Gryphons might not be great, but this sweet tale of friendship certainly is. (Graphic early reader. 4-7)

READ REVIEW

GRYPHONS AREN'T SO GREAT

From the Adventures in Cartooning Jr. series

The Knight and his noble steed, Edward, find their friendship challenged when the Knight turns his attention to a new friend: a gryphon.

The garrulous Knight and his trusty, taciturn horse, Edward, are the best of friends. One day, while gallivanting around the kingdom (and unsuccessfully attempting to fly by jumping off a cliff), the Knight spies a gryphon aloft. Excited at the prospect of actual flight, he calls out to the mystical creature, and the two—after a slightly rocky start—become fast friends. They spend their day soaring across a robin's-egg-blue sky, as poor, forgotten Edward sits on the ground awaiting his friend's return. The next day, the Knight can barely contain himself as he waits for the gryphon's arrival. However, their sophomore flight doesn't go as smoothly as yesterday’s, and suddenly it's up to Edward to help his friend. Sturm et al. have crafted a gentle yet effective tale of friendship laid out in a clean panel structure and related with economical prose. This lively frolic is sure to please young readers, who should be not only able to relate to the feeling of being cast out of a friendship when someone new comes along and changes the dynamic, but also to read this independently.

Gryphons might not be great, but this sweet tale of friendship certainly is. (Graphic early reader. 4-7)

Pub Date: Sept. 8, 2015

ISBN: 978-1-59643-652-7

Page Count: 40

Publisher: First Second

Review Posted Online: June 16, 2015

Kirkus Reviews Issue: July 1, 2015

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A strong series start.

GAME OVER, SUPER RABBIT BOY!

From the Press Start! series , Vol. 1

In a video game, a superpowered rabbit must rescue a singing dog that brings everyone happiness.

In the frame story, a brown-skinned human protagonist plays a video game on a handheld console evocative of the classic Nintendo Gameboy. The bulk of the book relates the game’s storyline: Animal Town is a peaceful place where everyone is delighted by Singing Dog, until the fun-hating King Viking (whose black-mustachioed, pink-skinned looks reference the Super Mario Brothers game series villain, Wario) uses his army of robots to abduct Singing Dog. To save Singing Dog—and fun—the animals send the fastest among them, Simon the Hedgehog, to get Super Rabbit Boy (who gains speed and jumping powers by eating special carrots) to save the day. The chapters take Super Rabbit Boy through video game levels, with classic, video game–style settings and enemies. Throughout the book, when the game’s player loses either a life in the game or the game entirely, the unnamed kid must choose to persevere and not give up. The storylines are differentiated by colorful art styles—cartoonish for the real world, 8-bit pixel-sprite–style for the game. The fast, repetitive plot uses basic, simple sentences and child-friendly objects of interest, such as lakes of lava, for children working on reading independence, while the nerdy in-jokes benefit adults reading with a child.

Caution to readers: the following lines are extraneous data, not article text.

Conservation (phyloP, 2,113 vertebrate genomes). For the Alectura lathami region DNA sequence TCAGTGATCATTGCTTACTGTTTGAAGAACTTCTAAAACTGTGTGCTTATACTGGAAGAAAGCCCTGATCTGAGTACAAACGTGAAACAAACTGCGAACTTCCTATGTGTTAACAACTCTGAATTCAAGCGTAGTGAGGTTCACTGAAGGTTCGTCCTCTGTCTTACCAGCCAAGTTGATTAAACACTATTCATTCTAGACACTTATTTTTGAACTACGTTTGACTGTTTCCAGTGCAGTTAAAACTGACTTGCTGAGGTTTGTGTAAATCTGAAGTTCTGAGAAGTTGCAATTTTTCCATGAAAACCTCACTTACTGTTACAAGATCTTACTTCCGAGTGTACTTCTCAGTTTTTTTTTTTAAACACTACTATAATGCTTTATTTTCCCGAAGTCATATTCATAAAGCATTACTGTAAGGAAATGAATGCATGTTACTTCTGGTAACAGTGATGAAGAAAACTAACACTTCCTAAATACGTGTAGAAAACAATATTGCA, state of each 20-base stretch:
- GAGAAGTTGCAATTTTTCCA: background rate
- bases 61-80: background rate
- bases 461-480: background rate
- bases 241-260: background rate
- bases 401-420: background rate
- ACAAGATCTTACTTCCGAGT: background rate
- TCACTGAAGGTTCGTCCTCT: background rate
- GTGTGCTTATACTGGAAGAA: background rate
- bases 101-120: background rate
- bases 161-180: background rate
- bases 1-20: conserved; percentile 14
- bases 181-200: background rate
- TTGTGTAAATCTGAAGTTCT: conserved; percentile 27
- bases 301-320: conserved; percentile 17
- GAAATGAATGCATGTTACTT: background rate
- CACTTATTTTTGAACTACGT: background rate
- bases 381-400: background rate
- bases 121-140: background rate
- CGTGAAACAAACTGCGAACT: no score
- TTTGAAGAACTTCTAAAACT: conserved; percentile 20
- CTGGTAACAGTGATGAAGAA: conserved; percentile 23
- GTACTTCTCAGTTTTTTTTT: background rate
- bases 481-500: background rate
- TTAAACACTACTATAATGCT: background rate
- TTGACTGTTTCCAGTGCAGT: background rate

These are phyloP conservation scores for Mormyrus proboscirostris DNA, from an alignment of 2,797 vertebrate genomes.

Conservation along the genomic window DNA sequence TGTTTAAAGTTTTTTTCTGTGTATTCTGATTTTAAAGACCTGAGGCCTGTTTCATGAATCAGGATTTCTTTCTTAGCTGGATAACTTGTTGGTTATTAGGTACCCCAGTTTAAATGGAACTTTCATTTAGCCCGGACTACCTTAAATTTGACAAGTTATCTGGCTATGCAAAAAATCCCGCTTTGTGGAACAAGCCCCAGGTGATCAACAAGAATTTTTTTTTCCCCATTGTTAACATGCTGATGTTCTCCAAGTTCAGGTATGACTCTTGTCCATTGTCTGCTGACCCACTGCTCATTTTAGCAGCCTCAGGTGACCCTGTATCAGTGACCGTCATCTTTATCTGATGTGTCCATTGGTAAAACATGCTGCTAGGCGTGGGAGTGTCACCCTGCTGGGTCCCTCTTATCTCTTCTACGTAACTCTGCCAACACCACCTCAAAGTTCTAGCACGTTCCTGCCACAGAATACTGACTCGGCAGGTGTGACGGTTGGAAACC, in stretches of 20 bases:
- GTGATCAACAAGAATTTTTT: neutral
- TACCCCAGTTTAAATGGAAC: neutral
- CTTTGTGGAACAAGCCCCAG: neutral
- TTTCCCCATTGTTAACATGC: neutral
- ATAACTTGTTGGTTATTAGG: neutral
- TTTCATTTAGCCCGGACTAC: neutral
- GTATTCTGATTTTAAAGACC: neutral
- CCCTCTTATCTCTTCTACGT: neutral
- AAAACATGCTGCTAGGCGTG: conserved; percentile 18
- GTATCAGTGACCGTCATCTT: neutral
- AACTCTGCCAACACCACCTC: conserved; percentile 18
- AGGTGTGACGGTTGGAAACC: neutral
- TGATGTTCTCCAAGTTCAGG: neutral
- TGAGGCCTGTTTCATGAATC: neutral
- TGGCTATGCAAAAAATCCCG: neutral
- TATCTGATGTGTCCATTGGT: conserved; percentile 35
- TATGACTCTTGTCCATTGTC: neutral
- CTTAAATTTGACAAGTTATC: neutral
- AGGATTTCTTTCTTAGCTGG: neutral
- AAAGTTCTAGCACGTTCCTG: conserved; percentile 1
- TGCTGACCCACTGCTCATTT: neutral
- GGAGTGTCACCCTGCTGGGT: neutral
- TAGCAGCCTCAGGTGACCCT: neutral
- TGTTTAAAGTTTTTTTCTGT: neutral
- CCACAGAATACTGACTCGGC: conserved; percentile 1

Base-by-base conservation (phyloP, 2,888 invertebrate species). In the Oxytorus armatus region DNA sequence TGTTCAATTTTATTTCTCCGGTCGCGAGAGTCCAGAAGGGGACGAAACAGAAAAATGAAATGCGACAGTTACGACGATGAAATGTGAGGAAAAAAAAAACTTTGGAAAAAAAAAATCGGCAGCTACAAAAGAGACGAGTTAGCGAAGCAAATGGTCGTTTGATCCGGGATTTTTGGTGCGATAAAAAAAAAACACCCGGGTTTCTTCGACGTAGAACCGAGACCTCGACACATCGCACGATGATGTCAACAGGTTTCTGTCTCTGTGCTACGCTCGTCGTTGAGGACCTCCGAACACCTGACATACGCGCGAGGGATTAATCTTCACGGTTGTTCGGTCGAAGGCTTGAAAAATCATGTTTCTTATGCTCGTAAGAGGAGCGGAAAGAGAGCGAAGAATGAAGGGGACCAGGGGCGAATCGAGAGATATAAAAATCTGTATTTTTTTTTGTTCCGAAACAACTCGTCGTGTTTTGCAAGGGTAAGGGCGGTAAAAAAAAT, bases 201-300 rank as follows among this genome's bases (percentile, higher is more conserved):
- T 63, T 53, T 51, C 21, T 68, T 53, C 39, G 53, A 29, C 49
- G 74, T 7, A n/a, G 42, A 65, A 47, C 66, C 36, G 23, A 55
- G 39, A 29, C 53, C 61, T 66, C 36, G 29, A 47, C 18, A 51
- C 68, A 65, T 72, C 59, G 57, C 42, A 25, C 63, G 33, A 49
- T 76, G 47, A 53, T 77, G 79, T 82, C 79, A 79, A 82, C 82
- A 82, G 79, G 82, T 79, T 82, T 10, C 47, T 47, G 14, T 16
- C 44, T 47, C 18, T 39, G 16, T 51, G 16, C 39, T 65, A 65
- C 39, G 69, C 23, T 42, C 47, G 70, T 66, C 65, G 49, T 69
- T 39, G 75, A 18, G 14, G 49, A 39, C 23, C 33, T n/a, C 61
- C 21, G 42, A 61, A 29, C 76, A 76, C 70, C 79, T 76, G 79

A strong series start. (Early reader. 5-7)

Pub Date: Jan. 3, 2017

ISBN: 978-1-338-03472-1

Page Count: 80

Publisher: Branches/Scholastic

Review Posted Online: Sept. 19, 2016

Kirkus Reviews Issue: Oct. 1, 2016

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Mia recognizes that she’s been given a special treat that doesn’t come to all children whose loved ones live far away, which...

LAST STOP ON THE REINDEER EXPRESS

Mia makes a Christmas card to send to her faraway grandfather, although she’s afraid it won’t reach him in time.

At the Christmas market with her mother, she finds a mysterious mailbox emblazoned with the words “The Reindeer Express” and “Turn knob three times to send parcel.” Mia steps through a door to a marvelously decorated room, where a cheerful woman directs her through another door. Mia finds herself in a magical, snowy forest. A reindeer whisks her away over a moonlit harbor, past a wondrous, sparkly city, and finally to Grandpa’s home in the mountains. Rare for picture books, Grandpa is on the youngish side, with the same red hair and white skin as Mia and her mother; Mia’s glasses are another welcome feature. Stepping back through the mailbox, she finds herself back in the market and that no time has elapsed. She and her mother return home to celebrate a joyful Christmas. Die-cut pages and lift-the-flap doors—some pleasingly challenging to find—creatively provide a sense of magic throughout. The book’s delightful, quiltlike design and geometric shapes allow readers’ eyes to move easily across the pages to spot hidden doors and windows. Fir trees and onion-domed buildings decorate the northern scenes, and endpapers include maps with an arctic feel.

Mia recognizes that she’s been given a special treat that doesn’t come to all children whose loved ones live far away, which makes this title especially resonant for readers in her circumstance. (Picture book. 4-7)

Pub Date: Oct. 9, 2018

ISBN: 978-1-5247-7166-9

Page Count: 32

Publisher: Doubleday

Review Posted Online: Aug. 20, 2018

Kirkus Reviews Issue: Sept. 1, 2018

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